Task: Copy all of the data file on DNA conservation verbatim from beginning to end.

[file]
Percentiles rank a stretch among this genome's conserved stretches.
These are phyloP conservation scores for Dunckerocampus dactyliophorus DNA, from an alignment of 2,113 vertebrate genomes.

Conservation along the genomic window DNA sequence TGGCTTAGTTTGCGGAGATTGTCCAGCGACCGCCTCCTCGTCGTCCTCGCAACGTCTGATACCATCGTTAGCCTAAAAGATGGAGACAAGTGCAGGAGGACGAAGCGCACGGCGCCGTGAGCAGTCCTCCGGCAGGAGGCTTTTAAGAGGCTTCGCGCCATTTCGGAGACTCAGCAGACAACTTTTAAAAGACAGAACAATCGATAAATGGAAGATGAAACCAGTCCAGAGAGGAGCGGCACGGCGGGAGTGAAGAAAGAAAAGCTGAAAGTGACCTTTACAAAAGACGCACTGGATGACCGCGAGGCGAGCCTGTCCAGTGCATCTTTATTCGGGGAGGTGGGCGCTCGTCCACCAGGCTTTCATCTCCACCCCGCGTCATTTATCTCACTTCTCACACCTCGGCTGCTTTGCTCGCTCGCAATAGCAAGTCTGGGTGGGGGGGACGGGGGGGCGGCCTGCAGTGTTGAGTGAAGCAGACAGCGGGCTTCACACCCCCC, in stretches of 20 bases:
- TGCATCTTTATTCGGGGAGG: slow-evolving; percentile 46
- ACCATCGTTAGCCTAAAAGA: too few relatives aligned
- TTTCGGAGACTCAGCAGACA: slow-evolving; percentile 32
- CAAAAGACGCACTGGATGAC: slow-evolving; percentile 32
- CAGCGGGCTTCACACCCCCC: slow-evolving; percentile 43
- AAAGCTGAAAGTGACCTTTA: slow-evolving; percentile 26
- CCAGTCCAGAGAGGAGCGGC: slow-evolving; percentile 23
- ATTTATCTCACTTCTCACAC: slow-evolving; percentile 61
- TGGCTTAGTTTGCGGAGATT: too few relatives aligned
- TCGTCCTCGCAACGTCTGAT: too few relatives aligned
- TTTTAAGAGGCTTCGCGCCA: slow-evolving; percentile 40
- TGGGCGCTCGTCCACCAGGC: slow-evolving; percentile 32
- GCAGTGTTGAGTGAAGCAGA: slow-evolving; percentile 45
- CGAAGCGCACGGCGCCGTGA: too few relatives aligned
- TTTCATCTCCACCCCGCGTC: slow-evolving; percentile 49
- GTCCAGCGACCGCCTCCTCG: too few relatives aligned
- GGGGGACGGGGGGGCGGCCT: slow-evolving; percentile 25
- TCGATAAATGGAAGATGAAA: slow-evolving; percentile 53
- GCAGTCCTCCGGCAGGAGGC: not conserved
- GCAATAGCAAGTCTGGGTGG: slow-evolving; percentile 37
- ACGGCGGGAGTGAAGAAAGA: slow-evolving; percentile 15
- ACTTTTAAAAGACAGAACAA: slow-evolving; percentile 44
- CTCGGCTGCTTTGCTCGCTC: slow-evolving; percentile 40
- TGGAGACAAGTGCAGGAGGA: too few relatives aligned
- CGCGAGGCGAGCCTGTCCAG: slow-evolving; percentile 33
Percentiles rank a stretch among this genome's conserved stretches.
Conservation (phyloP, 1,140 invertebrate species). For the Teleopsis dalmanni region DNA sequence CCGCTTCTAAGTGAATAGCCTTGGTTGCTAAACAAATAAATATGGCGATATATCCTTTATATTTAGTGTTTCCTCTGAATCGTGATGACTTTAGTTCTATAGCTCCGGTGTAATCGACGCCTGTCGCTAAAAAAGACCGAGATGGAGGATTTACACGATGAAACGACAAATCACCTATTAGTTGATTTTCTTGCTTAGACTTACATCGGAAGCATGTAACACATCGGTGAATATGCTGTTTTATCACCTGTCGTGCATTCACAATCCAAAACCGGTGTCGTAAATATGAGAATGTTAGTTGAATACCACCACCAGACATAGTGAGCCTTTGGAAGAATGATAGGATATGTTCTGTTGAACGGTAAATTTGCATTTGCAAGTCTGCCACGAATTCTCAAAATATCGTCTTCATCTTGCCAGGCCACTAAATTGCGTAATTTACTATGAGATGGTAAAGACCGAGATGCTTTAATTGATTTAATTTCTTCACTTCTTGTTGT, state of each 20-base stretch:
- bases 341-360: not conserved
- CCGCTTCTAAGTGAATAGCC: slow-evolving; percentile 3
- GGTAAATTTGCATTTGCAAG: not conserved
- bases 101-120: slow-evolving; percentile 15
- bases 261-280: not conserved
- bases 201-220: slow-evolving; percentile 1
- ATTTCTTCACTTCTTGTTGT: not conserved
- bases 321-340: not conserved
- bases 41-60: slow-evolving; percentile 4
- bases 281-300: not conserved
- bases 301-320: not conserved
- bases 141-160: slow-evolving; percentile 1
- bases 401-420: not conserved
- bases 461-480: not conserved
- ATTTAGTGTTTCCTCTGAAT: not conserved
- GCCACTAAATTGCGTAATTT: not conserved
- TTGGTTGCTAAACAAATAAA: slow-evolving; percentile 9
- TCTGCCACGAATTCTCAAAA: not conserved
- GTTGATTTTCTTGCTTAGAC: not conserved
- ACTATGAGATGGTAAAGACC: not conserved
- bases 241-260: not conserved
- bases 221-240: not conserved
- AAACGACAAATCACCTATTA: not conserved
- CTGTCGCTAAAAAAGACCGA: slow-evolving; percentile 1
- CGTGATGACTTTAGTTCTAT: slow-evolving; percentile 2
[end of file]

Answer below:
Percentiles rank a stretch among this genome's conserved stretches.
These are phyloP conservation scores for Dunckerocampus dactyliophorus DNA, from an alignment of 2,113 vertebrate genomes.

Conservation along the genomic window DNA sequence TGGCTTAGTTTGCGGAGATTGTCCAGCGACCGCCTCCTCGTCGTCCTCGCAACGTCTGATACCATCGTTAGCCTAAAAGATGGAGACAAGTGCAGGAGGACGAAGCGCACGGCGCCGTGAGCAGTCCTCCGGCAGGAGGCTTTTAAGAGGCTTCGCGCCATTTCGGAGACTCAGCAGACAACTTTTAAAAGACAGAACAATCGATAAATGGAAGATGAAACCAGTCCAGAGAGGAGCGGCACGGCGGGAGTGAAGAAAGAAAAGCTGAAAGTGACCTTTACAAAAGACGCACTGGATGACCGCGAGGCGAGCCTGTCCAGTGCATCTTTATTCGGGGAGGTGGGCGCTCGTCCACCAGGCTTTCATCTCCACCCCGCGTCATTTATCTCACTTCTCACACCTCGGCTGCTTTGCTCGCTCGCAATAGCAAGTCTGGGTGGGGGGGACGGGGGGGCGGCCTGCAGTGTTGAGTGAAGCAGACAGCGGGCTTCACACCCCCC, in stretches of 20 bases:
- TGCATCTTTATTCGGGGAGG: slow-evolving; percentile 46
- ACCATCGTTAGCCTAAAAGA: too few relatives aligned
- TTTCGGAGACTCAGCAGACA: slow-evolving; percentile 32
- CAAAAGACGCACTGGATGAC: slow-evolving; percentile 32
- CAGCGGGCTTCACACCCCCC: slow-evolving; percentile 43
- AAAGCTGAAAGTGACCTTTA: slow-evolving; percentile 26
- CCAGTCCAGAGAGGAGCGGC: slow-evolving; percentile 23
- ATTTATCTCACTTCTCACAC: slow-evolving; percentile 61
- TGGCTTAGTTTGCGGAGATT: too few relatives aligned
- TCGTCCTCGCAACGTCTGAT: too few relatives aligned
- TTTTAAGAGGCTTCGCGCCA: slow-evolving; percentile 40
- TGGGCGCTCGTCCACCAGGC: slow-evolving; percentile 32
- GCAGTGTTGAGTGAAGCAGA: slow-evolving; percentile 45
- CGAAGCGCACGGCGCCGTGA: too few relatives aligned
- TTTCATCTCCACCCCGCGTC: slow-evolving; percentile 49
- GTCCAGCGACCGCCTCCTCG: too few relatives aligned
- GGGGGACGGGGGGGCGGCCT: slow-evolving; percentile 25
- TCGATAAATGGAAGATGAAA: slow-evolving; percentile 53
- GCAGTCCTCCGGCAGGAGGC: not conserved
- GCAATAGCAAGTCTGGGTGG: slow-evolving; percentile 37
- ACGGCGGGAGTGAAGAAAGA: slow-evolving; percentile 15
- ACTTTTAAAAGACAGAACAA: slow-evolving; percentile 44
- CTCGGCTGCTTTGCTCGCTC: slow-evolving; percentile 40
- TGGAGACAAGTGCAGGAGGA: too few relatives aligned
- CGCGAGGCGAGCCTGTCCAG: slow-evolving; percentile 33
Percentiles rank a stretch among this genome's conserved stretches.
Conservation (phyloP, 1,140 invertebrate species). For the Teleopsis dalmanni region DNA sequence CCGCTTCTAAGTGAATAGCCTTGGTTGCTAAACAAATAAATATGGCGATATATCCTTTATATTTAGTGTTTCCTCTGAATCGTGATGACTTTAGTTCTATAGCTCCGGTGTAATCGACGCCTGTCGCTAAAAAAGACCGAGATGGAGGATTTACACGATGAAACGACAAATCACCTATTAGTTGATTTTCTTGCTTAGACTTACATCGGAAGCATGTAACACATCGGTGAATATGCTGTTTTATCACCTGTCGTGCATTCACAATCCAAAACCGGTGTCGTAAATATGAGAATGTTAGTTGAATACCACCACCAGACATAGTGAGCCTTTGGAAGAATGATAGGATATGTTCTGTTGAACGGTAAATTTGCATTTGCAAGTCTGCCACGAATTCTCAAAATATCGTCTTCATCTTGCCAGGCCACTAAATTGCGTAATTTACTATGAGATGGTAAAGACCGAGATGCTTTAATTGATTTAATTTCTTCACTTCTTGTTGT, state of each 20-base stretch:
- bases 341-360: not conserved
- CCGCTTCTAAGTGAATAGCC: slow-evolving; percentile 3
- GGTAAATTTGCATTTGCAAG: not conserved
- bases 101-120: slow-evolving; percentile 15
- bases 261-280: not conserved
- bases 201-220: slow-evolving; percentile 1
- ATTTCTTCACTTCTTGTTGT: not conserved
- bases 321-340: not conserved
- bases 41-60: slow-evolving; percentile 4
- bases 281-300: not conserved
- bases 301-320: not conserved
- bases 141-160: slow-evolving; percentile 1
- bases 401-420: not conserved
- bases 461-480: not conserved
- ATTTAGTGTTTCCTCTGAAT: not conserved
- GCCACTAAATTGCGTAATTT: not conserved
- TTGGTTGCTAAACAAATAAA: slow-evolving; percentile 9
- TCTGCCACGAATTCTCAAAA: not conserved
- GTTGATTTTCTTGCTTAGAC: not conserved
- ACTATGAGATGGTAAAGACC: not conserved
- bases 241-260: not conserved
- bases 221-240: not conserved
- AAACGACAAATCACCTATTA: not conserved
- CTGTCGCTAAAAAAGACCGA: slow-evolving; percentile 1
- CGTGATGACTTTAGTTCTAT: slow-evolving; percentile 2